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anonymous
 5 years ago
Can I go any farther from here: Log(2x)? If yes, what property should I use?
anonymous
 5 years ago
Can I go any farther from here: Log(2x)? If yes, what property should I use?

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anonymous
 5 years ago
Best ResponseYou've already chosen the best response.0Depends on what you are doing, if you are expanding the log you could write it as: log(2) + log(x)

anonymous
 5 years ago
Best ResponseYou've already chosen the best response.0I was trying to do exactly the same. I was not sure if I could do that

anonymous
 5 years ago
Best ResponseYou've already chosen the best response.0I was asked to get the ln of y

anonymous
 5 years ago
Best ResponseYou've already chosen the best response.0then you need to take the ln of both sides.

anonymous
 5 years ago
Best ResponseYou've already chosen the best response.0applying the log properties I end up with:

anonymous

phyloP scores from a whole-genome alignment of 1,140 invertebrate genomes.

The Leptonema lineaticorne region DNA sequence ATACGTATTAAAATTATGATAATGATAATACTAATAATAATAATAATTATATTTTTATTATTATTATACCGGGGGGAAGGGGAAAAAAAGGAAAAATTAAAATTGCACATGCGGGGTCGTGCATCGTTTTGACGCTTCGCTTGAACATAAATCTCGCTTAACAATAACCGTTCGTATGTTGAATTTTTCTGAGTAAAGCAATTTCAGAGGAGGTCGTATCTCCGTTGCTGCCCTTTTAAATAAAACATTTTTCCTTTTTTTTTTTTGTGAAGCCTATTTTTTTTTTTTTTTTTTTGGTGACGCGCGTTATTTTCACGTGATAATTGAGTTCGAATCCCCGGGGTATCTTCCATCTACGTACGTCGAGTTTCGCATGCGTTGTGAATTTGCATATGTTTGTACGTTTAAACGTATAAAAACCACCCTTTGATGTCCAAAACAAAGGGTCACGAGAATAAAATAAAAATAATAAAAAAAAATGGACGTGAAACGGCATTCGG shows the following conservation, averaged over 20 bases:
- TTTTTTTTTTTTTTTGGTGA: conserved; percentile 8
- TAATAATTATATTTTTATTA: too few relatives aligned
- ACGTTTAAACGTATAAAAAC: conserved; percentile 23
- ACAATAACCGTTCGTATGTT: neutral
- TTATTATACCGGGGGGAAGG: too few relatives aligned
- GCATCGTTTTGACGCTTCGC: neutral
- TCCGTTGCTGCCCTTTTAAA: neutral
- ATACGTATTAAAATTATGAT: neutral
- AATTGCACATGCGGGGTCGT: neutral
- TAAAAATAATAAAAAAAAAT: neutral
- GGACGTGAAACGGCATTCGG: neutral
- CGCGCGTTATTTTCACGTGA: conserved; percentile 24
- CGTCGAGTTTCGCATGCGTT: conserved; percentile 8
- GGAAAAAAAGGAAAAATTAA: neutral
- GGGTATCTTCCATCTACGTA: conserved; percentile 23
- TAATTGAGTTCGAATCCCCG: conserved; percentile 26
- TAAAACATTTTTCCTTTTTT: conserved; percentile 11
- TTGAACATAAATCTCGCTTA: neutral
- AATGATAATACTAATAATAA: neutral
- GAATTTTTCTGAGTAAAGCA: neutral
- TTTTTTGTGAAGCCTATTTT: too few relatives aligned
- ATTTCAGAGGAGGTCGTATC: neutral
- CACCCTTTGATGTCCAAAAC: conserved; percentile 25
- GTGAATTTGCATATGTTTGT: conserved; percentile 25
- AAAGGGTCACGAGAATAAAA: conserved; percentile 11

5 years ago
Best ResponseYou've already chosen the best response.0Is there something else I can do now?

anonymous
 5 years ago
Best ResponseYou've already chosen the best response.0specially with the term ln(2x1)?

anonymous
 5 years ago
Best ResponseYou've already chosen the best response.0The only part you need to fix is that (ln(5x^2)) should be (ln(5)+2ln(x))

anonymous
 5 years ago
Best ResponseYou've already chosen the best response.0because in the problem only x is raised to the 2nd power and not the 5. the ln(2x1) is in simplest form.

anonymous
 5 years ago
Best ResponseYou've already chosen the best response.0So that must be the answer, right? Of course changing 2(ln5+lnx) by ln5+2lnx

anonymous
 5 years ago
Best ResponseYou've already chosen the best response.0exactly (also make sure that end is in parentheses and negated as it's in the denominator)

anonymous
 5 years ago
Best ResponseYou've already chosen the best response.0I suppose this is the answer

anonymous
 5 years ago
Best ResponseYou've already chosen the best response.0Ok thank you very much for your help
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